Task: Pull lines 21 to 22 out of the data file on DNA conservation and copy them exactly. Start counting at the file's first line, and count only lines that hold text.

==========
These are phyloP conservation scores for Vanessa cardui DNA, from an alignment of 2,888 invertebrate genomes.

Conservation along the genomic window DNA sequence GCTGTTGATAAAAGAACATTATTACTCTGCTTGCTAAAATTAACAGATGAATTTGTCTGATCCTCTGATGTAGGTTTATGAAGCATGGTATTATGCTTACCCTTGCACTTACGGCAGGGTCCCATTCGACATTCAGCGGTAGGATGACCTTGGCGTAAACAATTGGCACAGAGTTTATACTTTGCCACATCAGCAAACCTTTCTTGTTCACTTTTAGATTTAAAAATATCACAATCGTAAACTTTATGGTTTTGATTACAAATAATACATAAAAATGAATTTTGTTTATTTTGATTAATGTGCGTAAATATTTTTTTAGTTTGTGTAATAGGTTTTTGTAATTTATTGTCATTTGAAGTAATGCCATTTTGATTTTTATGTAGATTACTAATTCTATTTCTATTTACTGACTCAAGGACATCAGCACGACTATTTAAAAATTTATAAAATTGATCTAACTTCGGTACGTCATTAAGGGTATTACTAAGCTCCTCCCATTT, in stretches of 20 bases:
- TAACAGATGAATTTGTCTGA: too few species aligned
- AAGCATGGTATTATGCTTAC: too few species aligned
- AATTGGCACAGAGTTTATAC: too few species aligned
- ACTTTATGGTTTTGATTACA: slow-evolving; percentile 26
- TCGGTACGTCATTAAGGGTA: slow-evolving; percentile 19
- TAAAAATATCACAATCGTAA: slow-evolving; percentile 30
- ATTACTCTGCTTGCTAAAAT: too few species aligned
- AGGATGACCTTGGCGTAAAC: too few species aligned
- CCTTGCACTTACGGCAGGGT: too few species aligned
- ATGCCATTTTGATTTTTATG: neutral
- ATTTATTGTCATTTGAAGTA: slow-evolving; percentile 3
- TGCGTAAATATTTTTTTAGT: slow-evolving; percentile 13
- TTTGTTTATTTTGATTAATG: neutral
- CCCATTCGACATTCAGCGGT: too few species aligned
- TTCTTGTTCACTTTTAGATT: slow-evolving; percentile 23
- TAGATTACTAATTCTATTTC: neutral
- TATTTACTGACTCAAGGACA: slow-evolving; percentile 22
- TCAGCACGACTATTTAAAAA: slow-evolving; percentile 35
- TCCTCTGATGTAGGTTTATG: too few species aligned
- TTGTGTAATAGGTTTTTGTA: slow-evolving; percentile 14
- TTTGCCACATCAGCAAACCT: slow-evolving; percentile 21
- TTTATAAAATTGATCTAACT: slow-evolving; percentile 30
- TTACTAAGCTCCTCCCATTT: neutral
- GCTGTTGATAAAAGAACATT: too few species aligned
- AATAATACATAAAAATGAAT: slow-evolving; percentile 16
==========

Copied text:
- TCCTCTGATGTAGGTTTATG: too few species aligned
- TTGTGTAATAGGTTTTTGTA: slow-evolving; percentile 14